As a CNS I would send a referral to the day unit, but I wouldn’t have any control or feedback for the unit booking the patients in, so it might be that your nurse does not know you still haven’t had the infusion.
Often iron infusions are given as two doses, a week apart, so the difficulty is finding two appointment slots. The infusions last about an hour to two hours, depending on your dose (and your veins!).
If you don’t manage to get your infusion dates soon and you are feeling more symptomatic, certainly ring and let your Nurse know. You may need further blood tests taking and if your counts have dropped further, this may speed up your referral too.
If you would like more advice or information, please call our support line: 0808 2080 888 we would be happy to talk to you.
Best wishes, Heidi.
Thank you, that’s extremely helpful. I didn’t know about the appointments system, the nurses not being aware, etc. I will act on this information. PD
Hope this finds you well
My iron level are shockingly low my record is trace amounts but since being diagnosed it’s been 3
My med team are really reluctant with iron infusions as it’s counter productive with my blood cancer treatment but your body needs iron and the symptoms of low iron go hand in hand with my blood cancer symptoms.
I had an infusion a few weeks back and exactly like @Heidi_BloodCancerUK said. The dept that does the iron infusion is the same as where they give patients chemo as it’s often done in the combined day unit.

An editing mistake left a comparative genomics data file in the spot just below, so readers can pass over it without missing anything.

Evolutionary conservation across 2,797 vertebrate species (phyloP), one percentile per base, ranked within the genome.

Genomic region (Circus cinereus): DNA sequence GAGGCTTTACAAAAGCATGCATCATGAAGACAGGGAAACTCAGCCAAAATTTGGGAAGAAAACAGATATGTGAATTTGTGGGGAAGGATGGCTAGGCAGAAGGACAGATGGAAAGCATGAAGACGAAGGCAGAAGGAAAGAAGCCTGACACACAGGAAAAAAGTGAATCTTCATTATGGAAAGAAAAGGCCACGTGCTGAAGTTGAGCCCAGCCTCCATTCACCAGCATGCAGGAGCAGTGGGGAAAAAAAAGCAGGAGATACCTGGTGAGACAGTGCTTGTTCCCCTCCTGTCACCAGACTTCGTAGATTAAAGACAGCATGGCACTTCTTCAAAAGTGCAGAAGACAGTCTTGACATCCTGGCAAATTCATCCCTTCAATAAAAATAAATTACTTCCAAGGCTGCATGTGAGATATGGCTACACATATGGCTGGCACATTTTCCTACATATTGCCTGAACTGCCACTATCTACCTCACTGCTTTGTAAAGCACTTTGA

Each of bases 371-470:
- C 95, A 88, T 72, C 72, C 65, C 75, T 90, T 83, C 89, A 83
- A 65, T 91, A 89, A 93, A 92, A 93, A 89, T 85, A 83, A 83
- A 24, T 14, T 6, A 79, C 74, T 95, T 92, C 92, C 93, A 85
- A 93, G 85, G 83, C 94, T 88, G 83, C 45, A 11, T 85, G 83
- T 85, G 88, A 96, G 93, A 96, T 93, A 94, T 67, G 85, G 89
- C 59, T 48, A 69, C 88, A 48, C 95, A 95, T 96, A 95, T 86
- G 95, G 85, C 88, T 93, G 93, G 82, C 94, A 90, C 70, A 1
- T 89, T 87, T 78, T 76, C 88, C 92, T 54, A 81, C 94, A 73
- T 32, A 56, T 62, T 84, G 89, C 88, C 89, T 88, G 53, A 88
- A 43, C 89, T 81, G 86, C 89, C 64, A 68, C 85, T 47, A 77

I understand and appreciate the wait with the back log and staff shortages but that still doesn’t help you, and as mentioned speak to your medical team about the possibility of getting a cancellation or if it’s possible to wait it out in the waiting room (not ideal)
It often is a quick routine task and you definitely feel better soon after taking one.
It’s like going to the gym and having your favourite chocolate bar after. It may be a step back but oooh does it feel better.
I’ve never gone private but there’s great advice here and your gp should be a point of contact with any medicinal needs you have and should be complimenting anything your hospital team are providing.
I’m not sure how referrals to a less busy hospital work but it could be a thing.
I totally empathise with you
Sorry to hear about things. I too had iron deficient anemia diagnosed in June this year. I had two infusions which were 3 weeks apart. First one was around mid June and lasted about half an hour 2nd three weeks later.
It takes anything up to 3 months to really kick in. These infusions were on the NHS. Hope this information helps.
Hi. That’s very helpful, thank you. I’ve got my first infusion tomorrow after creating a bit of fuss at my NHS hospital. Some say it takes a couple of weeks to feel better, some more. We’ll see. J
Please do let us know how you get on @PoppyDarling and look after yourself
The ferritin infusion worked very quickly and I’m almost back to normal after two weeks. In fact, I was feeling better just a few days afterwards.
Hi Janice - this is really good to hear! Thanks for letting us know. Sorry to hear the path to getting the infusion wasn’t straightforward, but happy that you’ve seen such an improvement in your symptoms since having it. One of the great things about sharing experiences on the forum is knowing when and how to ‘create a fuss’!
Hi @PoppyDarling I just wondered how you are doing now?
Look after yourself
I was feeling good last week but over the past two days I’m fatigued again. I’m having my bloods and six month BCR ABL test next week and then an appointment to discuss going onto Bosutinib.
I saw a dermatologist and a dermatologist/haematologist today about my eye oedema. They said they hadn’t seen any oedema from people on Bosutinib. However, the downside is that they see more skin complaints.